Meillassoux made a major splash in the world of contemporary philosophy with the publication (and more specifically, the English language translation) of his pivotal work, After Finitude: An Essay on the Necessity of Contingency. Ostensibly launching a new realm of thought organized between the titles of “speculative realism” and beyond, the book posited the idea that, despite what the last few centuries of philosophy has decided, there is a world that can and indeed has existed outside of any phenomenological experience of it; to assume that the world is dependent upon the humans who inhabit it ignores the idea that the world turns whether or not we, as humans, exist on it. And to do so it meticulously examines how this is possible with what have been traditionally described as the hard sciences; math, physical science, geology, etc.
The Number and the Siren, on the other hand, turns away from the world and instead focuses on a singular work of poetry that already has a hold over the 20th and 21st centuries—that of Mallarmé’s game changing Un Coup de Dés jamais n’abolira le Hasard. Mallarmé’s poem has been an insistent staple in the development of poetry since its publication, but Meillassoux’s approach to the work is both unique and, truly, astounding. When considering the diegesis of a work of literature, we look at a book as its own internal world, in some modes of thought as a self-contained entity oblivious to the outside. This is both an often short-sighted AND revelatory method of reading a text.
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May 24th, 2012 / 3:53 pm
THE MALADY OF THE CENTURY
By Jon Leon
Futurepoem Books, May 2012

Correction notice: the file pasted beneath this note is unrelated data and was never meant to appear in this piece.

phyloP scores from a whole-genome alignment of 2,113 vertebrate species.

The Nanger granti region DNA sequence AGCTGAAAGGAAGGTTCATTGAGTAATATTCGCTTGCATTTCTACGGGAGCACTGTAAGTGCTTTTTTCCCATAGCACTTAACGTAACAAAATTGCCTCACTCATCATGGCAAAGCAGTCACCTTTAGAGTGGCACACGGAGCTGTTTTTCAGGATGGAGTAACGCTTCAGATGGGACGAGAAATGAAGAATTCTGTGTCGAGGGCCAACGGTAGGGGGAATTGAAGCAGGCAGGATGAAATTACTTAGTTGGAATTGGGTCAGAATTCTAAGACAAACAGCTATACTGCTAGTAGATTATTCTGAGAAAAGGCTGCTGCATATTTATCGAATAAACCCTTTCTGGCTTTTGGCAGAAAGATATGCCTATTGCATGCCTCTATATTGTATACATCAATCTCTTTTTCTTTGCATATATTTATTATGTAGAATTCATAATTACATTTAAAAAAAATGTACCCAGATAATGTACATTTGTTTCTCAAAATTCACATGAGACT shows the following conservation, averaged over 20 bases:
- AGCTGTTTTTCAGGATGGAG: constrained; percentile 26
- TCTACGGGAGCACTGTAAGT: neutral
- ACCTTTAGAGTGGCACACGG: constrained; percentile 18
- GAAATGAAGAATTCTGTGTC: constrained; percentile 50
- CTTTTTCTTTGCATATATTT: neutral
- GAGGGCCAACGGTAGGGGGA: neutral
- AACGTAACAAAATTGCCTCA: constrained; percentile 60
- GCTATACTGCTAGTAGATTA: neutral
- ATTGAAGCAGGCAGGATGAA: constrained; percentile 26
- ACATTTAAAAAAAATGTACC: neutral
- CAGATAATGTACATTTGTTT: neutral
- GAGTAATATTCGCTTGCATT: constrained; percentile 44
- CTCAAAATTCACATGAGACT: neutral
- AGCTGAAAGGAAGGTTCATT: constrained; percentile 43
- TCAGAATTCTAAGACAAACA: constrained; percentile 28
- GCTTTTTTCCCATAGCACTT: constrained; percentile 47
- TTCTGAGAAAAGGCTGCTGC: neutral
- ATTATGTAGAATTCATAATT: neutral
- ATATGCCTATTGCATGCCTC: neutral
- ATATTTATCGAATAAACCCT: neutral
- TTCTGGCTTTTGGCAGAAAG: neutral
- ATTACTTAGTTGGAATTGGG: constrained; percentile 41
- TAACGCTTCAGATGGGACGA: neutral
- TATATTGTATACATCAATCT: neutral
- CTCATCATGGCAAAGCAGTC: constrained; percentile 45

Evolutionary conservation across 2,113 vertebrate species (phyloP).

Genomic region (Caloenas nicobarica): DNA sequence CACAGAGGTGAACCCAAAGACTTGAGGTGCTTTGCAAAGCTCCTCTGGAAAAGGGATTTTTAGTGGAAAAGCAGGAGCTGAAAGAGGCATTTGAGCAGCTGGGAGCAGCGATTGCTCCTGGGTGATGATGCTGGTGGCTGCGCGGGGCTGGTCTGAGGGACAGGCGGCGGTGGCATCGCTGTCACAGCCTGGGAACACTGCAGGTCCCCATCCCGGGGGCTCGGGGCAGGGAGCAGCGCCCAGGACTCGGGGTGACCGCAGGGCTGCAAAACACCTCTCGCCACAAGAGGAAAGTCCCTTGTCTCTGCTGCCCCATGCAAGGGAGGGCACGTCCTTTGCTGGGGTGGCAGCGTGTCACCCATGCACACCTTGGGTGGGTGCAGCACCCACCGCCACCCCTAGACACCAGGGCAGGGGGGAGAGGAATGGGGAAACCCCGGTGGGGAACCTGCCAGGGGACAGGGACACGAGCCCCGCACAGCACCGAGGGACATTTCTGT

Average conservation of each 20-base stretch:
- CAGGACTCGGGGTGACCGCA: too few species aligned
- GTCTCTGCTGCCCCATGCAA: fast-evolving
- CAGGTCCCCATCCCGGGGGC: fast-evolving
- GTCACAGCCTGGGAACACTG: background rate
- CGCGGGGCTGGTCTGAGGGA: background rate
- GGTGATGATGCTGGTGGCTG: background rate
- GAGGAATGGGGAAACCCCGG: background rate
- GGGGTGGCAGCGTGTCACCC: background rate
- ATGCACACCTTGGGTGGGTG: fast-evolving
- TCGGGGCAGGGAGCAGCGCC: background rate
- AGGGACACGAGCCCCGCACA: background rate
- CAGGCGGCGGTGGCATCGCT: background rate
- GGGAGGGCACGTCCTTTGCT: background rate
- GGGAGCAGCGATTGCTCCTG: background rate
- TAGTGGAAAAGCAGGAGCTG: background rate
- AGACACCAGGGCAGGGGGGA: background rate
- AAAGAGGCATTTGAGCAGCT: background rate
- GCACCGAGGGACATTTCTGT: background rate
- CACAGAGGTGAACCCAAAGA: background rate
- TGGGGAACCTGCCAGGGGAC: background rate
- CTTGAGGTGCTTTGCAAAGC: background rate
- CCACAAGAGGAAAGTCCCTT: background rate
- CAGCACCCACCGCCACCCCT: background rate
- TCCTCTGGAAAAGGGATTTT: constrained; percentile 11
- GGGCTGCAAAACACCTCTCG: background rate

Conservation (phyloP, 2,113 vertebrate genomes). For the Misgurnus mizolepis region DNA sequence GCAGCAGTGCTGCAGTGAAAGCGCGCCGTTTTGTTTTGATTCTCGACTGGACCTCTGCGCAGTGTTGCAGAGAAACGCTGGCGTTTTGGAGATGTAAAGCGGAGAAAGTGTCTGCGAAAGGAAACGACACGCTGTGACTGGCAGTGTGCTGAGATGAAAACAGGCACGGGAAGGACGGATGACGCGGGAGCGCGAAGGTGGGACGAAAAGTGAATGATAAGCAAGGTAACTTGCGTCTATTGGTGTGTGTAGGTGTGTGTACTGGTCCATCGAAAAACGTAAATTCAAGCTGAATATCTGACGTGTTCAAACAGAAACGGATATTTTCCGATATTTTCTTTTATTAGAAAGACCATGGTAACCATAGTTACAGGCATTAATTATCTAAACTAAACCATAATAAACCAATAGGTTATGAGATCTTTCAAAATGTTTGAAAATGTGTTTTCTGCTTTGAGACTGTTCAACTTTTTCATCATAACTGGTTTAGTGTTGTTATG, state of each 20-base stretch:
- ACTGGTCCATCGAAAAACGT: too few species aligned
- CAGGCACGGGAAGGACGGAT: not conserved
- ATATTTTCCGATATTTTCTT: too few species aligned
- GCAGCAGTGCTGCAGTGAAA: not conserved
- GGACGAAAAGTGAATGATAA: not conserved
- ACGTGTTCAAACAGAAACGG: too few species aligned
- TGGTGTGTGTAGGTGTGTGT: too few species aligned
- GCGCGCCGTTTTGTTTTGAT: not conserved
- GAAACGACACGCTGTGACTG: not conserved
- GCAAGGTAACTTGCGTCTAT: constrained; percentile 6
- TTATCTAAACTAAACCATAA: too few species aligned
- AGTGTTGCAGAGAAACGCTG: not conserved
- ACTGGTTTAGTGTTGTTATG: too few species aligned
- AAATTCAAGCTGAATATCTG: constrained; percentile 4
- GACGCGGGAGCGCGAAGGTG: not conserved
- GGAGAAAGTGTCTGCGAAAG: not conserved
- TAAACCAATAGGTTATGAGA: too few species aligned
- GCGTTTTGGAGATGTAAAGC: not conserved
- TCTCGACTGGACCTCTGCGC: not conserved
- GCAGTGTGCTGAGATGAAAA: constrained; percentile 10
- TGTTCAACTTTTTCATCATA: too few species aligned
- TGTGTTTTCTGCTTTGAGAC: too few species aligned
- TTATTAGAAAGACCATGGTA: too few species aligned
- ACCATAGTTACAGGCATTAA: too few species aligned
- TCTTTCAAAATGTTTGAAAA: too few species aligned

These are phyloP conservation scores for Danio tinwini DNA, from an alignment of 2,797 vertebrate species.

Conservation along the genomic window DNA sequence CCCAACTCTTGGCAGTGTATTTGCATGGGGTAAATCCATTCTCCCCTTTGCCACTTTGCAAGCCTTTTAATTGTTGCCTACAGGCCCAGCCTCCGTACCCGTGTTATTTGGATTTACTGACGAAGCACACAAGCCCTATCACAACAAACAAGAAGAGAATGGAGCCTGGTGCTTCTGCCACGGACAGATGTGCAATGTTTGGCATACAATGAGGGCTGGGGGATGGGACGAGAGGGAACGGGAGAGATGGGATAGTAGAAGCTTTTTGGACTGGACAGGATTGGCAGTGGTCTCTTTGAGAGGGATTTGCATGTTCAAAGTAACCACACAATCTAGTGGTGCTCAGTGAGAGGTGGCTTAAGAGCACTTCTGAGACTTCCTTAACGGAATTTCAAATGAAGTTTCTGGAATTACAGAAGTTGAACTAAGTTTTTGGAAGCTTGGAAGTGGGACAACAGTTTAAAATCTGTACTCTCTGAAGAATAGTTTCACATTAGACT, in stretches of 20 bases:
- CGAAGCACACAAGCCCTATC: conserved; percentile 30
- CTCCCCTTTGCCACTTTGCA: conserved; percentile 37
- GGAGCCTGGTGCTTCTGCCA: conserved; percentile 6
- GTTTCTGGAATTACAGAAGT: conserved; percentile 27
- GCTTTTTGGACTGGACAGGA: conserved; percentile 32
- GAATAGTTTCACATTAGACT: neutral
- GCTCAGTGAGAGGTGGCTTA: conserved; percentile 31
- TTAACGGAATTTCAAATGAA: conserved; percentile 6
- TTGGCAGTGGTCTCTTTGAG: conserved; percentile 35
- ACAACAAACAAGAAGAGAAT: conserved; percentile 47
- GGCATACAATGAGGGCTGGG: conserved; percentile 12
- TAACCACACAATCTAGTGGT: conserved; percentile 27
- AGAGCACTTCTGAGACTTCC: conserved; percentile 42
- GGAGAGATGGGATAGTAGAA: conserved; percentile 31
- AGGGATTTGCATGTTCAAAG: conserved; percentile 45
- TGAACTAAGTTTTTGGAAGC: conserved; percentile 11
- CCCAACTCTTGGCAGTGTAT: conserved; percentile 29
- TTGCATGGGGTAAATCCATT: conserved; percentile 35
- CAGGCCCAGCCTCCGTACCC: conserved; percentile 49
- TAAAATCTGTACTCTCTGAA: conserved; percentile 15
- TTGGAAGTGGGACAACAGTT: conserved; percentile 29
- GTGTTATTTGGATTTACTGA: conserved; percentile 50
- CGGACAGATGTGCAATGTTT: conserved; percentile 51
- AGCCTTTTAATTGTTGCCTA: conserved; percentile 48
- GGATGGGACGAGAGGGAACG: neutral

88 Pages / $16.00 Buy from SPD
In consideration of the work of Jon Leon, it is necessary to consider Jon Leon, the poet, simultaneously as an apostle and a construction. Anna Kaven (nee Helen Emily Woods) ended up, at a particular point in her career as a novelist, changing her name from that which she was born with to a name she had invented for a character in one her own books—Jon Leon has always simply insisted on living as a character in his work, as the character in his works.
There is a level of both the inter-textual and the extra-textual interaction present throughout his entire oeuvré; something that becomes apparent throughout his career. As Dan Hoy points out in his case-study of Leon, there’s a particular overlap of reality with a poetic construction of reality:
“We mixed agitprop, erotic dance, and horror to construct a total environment of focused bliss.” Jon Leon, Hit Wave
I’ll risk substituting tropes here and suggest the above sentence from Jon Leon’s Hit Wave could be taken somewhat literally as a nod to his overall objective (construct a total environment of focused bliss = enable and induce the experience of the impossible) and strategy (mixing agitprop, erotic dance, and horror = forming a triangulation of world, life, and nothingness).
April 17th, 2012 / 11:17 am